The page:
A year after the food pantry at Fort Bragg’s Y.M.C.A. was opened, pandemic pressures made it one of the most important resources on the base.
In 2020 the food pantry saw a 40 percent increase in requests for groceries, the New York Times reports. Meanwhile, AmericaServes, a network that helps military families, received more service requests than any other time in the organization’s history.
Around the country, tens of thousands of spouses of active-duty troops have lost jobs during the coronavirus pandemic, and their demographic is often the least likely to be able to find new ones. Military families also often have more children than the national average, but free or reduced meal programs at school have been discontinued as the pandemic has prompted school closures.
“A lot of kids who were getting breakfast and lunch at school no longer are,” said Michelle Baumgarten, the associate executive director of the Armed Services Y.M.C.A. at Fort Bragg, in North Carolina. “Families were going from two incomes to one income is the common thread.”
According to Feed America, a recent survey of military households found that 90,000 people serving in the United States military were worried about having enough food to feed themselves and their families.
Among the factors that contribute to food insecurity among service members and their families, Feed America lists the following:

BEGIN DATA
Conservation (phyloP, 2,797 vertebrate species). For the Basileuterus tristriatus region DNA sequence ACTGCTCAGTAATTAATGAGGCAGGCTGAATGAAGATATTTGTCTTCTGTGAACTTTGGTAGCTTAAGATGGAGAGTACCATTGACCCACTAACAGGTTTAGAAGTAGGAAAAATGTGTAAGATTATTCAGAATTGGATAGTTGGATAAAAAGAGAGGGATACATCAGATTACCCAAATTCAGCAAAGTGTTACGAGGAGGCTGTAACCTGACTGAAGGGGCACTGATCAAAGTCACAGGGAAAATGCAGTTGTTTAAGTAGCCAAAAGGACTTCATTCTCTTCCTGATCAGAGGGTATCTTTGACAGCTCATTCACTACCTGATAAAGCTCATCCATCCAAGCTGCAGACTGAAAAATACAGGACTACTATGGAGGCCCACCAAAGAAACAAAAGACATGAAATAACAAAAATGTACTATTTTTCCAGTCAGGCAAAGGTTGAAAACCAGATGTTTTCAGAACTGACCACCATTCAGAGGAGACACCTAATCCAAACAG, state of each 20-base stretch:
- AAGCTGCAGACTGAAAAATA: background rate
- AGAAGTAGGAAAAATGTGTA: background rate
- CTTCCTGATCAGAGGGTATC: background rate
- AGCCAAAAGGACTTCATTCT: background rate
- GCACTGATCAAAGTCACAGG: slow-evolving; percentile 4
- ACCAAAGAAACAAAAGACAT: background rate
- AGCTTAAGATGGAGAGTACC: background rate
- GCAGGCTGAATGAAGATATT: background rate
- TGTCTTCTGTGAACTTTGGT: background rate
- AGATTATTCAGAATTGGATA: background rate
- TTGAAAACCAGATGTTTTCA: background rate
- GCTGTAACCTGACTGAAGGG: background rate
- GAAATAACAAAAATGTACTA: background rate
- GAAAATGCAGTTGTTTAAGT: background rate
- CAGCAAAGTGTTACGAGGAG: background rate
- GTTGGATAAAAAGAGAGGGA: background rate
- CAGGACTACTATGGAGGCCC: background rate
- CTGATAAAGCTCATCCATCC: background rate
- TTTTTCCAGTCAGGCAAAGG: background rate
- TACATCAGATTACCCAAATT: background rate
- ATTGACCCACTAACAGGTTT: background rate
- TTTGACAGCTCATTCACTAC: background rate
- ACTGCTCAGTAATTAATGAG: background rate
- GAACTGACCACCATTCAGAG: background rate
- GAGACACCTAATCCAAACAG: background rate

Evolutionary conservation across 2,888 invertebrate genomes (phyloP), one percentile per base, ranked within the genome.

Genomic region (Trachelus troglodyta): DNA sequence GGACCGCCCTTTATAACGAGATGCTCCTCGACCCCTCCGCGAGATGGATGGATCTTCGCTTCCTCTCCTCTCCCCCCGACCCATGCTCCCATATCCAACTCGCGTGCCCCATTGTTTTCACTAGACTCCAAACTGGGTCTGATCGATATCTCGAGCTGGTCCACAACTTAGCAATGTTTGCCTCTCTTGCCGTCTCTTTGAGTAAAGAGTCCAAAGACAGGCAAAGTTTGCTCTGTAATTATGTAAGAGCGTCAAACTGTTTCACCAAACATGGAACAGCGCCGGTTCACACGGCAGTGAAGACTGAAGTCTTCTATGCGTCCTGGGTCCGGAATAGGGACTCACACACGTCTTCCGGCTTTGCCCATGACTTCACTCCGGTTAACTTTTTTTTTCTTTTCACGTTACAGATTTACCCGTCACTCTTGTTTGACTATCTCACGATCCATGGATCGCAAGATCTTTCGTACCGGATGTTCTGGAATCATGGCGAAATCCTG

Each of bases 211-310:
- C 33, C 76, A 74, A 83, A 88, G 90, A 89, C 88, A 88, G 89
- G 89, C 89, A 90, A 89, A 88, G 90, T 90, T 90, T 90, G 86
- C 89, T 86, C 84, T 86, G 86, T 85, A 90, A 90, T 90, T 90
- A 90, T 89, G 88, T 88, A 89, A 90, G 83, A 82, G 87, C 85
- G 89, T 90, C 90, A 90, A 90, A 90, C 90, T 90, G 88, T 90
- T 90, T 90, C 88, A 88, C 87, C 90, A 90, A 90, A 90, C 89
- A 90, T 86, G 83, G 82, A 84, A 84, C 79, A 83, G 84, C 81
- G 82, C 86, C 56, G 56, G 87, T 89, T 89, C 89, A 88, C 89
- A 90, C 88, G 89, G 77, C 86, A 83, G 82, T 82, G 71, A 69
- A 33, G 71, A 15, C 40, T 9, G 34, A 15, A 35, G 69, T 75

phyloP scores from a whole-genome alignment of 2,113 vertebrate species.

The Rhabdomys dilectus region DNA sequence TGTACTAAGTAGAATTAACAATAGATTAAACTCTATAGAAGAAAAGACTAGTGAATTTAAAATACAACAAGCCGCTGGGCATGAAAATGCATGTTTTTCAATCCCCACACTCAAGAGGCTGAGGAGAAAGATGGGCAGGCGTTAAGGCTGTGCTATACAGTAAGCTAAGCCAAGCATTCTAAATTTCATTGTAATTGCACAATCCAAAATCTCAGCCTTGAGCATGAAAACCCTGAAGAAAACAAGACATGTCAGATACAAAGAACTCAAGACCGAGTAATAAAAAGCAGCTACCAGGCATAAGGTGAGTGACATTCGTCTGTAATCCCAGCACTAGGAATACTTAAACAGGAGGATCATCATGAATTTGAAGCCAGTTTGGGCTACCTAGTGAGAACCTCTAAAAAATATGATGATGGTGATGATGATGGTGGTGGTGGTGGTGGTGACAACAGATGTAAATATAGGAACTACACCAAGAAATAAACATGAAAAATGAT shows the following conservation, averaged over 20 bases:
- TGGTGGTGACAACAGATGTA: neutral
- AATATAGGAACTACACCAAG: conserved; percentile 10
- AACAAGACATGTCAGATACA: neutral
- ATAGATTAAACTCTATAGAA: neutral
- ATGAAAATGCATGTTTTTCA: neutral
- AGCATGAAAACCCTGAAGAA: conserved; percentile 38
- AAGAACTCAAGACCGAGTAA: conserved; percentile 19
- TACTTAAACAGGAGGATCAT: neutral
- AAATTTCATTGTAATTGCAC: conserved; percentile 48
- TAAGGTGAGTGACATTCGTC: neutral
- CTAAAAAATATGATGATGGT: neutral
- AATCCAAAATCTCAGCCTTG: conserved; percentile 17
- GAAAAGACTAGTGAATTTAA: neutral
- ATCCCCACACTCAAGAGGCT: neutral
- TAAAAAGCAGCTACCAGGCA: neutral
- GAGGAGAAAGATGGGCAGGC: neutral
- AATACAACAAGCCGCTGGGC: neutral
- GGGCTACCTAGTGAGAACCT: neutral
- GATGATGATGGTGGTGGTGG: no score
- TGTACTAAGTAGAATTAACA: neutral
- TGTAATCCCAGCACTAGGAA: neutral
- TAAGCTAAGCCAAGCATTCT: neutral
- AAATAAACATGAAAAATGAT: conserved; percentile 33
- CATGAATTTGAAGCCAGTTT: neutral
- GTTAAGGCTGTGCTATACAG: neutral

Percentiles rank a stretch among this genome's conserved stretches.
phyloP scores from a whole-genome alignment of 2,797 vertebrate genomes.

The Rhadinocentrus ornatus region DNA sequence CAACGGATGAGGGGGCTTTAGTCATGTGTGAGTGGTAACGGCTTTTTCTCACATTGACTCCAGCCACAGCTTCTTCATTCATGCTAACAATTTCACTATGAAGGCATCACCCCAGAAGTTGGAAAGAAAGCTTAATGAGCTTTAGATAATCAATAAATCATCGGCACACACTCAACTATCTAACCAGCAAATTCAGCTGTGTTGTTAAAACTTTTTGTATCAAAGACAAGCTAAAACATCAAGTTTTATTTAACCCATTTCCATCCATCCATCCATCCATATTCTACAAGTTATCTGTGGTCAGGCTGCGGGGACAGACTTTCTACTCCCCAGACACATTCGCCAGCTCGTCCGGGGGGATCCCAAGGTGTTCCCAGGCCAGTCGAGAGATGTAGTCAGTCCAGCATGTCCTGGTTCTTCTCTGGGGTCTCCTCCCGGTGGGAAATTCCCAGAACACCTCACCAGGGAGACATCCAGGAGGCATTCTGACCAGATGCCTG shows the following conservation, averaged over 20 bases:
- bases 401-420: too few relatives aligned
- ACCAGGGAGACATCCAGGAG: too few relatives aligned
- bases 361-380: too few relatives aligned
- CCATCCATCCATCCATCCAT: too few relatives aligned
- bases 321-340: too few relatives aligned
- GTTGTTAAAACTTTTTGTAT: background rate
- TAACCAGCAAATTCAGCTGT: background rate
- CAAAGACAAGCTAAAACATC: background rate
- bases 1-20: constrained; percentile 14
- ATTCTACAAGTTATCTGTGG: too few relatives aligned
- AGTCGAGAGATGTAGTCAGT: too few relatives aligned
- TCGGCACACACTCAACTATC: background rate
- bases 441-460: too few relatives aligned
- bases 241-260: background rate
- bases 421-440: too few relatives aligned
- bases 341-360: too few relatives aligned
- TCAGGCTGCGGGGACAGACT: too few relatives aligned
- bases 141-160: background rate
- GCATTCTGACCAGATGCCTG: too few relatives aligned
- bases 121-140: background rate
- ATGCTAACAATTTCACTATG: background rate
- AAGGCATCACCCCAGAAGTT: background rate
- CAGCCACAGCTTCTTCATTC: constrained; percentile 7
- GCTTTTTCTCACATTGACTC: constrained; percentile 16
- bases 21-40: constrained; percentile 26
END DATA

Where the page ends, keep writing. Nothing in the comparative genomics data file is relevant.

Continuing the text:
- Low salaries for enlisted service members
- High rates of unemployment for military spouses due to the transitory nature of the military
- High cost of living near many military bases
- High costs of childcare
- Stigmas associated with seeking assistance
The combination of rising unemployment and grocery prices has hit some families hard. As the Washington Post reports, 27 percent of veterans of the wars in Afghanistan and Iraq have struggled to provide food for their families.
A study from Cambridge University found that more than 25% of veterans reported food insecurity in the past calendar year with 12% reporting “very low food insecurity.” The study also found that veterans experiencing food insecurity were more likely to be younger, not married or partnered, living in houses with children, have lower incomes, and are more likely to engage in tobacco use and more frequent binge drinking.
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